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Squat

sandbag exercise

From a fitness standpoint the squat exercise should be at the forefront of every exercise program. If you strengthen the base and core of your body you will experience it's benefits all the way up the kinetic chain. Doing this exercise right should result in additional strength, stability and range of motion in your hip / knee complex.

Exercise Type: Lower Body & Core
Repetitions: 20-30 (with low weight for endurance goals) 6-12 (with heavier weights for strength goals)

Instructions:

1. Stand tall with the sandbag across your neck and shoulders while holding onto the outside handles.
2. Feet should be just beyond shoulder width apart with toes slightly pointed out. (This wide stance is referred to as a sumo squat, the reason for using this technique is to allow a more full range of motion for your hips.) (Take some time to play around with the width of your stance and the angle of your feet to find what's optimum for you.)
3. Begin to draw your body towards the ground as if taking a seat. Make sure to keep a tight lumbar arch during the entire movement.
4. Keep your weight on your heels. (To check to see if your weight is in the right place try wiggling your toes, if you can, you're weight is most likely on your heels.)
5. Stop once your thighs drop just below the 90* angle, hips just below knees. (Make sure your knees are pointing the same direction as your toes during the entire movement.) (At this deep point of the exercise your chest should be up and lumbar should still maintain a tight arch to support your lower back and upper body.)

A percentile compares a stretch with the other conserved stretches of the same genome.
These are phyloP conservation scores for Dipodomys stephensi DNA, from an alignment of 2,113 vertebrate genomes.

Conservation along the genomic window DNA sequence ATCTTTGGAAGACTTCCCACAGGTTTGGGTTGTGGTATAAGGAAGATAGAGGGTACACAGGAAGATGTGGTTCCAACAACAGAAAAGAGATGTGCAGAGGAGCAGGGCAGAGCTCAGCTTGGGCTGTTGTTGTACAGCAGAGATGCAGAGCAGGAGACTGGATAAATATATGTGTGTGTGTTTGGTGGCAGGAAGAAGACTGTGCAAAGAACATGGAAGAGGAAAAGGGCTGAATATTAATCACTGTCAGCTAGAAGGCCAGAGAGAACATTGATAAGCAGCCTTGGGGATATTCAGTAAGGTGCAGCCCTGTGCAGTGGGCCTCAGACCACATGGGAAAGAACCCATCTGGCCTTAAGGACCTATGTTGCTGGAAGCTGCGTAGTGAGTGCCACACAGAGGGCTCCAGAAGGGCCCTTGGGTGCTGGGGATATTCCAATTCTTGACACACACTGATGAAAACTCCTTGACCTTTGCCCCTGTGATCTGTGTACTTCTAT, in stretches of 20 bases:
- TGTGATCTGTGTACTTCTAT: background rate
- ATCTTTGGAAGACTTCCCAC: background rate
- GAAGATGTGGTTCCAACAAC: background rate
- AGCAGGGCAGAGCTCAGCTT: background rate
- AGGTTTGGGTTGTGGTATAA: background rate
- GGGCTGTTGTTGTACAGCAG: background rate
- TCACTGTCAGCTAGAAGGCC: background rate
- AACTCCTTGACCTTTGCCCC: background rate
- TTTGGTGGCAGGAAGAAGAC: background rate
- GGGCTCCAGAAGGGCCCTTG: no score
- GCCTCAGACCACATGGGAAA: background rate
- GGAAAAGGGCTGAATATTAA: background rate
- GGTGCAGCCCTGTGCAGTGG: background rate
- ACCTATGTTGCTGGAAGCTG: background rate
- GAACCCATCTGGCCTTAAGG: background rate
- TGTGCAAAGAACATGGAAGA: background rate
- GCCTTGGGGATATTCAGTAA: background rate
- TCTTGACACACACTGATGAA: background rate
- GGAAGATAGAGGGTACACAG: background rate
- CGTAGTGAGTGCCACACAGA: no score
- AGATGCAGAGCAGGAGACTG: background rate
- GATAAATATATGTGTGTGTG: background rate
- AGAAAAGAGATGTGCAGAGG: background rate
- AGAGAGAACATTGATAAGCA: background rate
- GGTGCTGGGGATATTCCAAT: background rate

6. Driving through your heels push your way back up to a tall standing position.
7. At the top of the movement your hips should be pushed forward and gluteus (rear) should be tucked under to complete the full range of motion.


A few tips on form:
Form is of the utmost importance. Make sure your knees are pointing and moving in line with the direction your toes are pointing. Keep weight on heals at all times during the movement. Maintain a tight lumbar arch.

If your knees begin to pull in as you are pushing up to a standing position its a good indication that your adductors are tight and taking over. You can stretch them with a side lunge or by foam rolling them.

If you're having trouble keeping your chest and head up during this exercise then I recommend this. Stand in front of a wall, facing it, toes 3-4 inches from the wall. Do this without any added weight and go through the squat movement. This should encourage better form. If needed you can spread your arms out to either side and lightly brace the wall with your fingertips.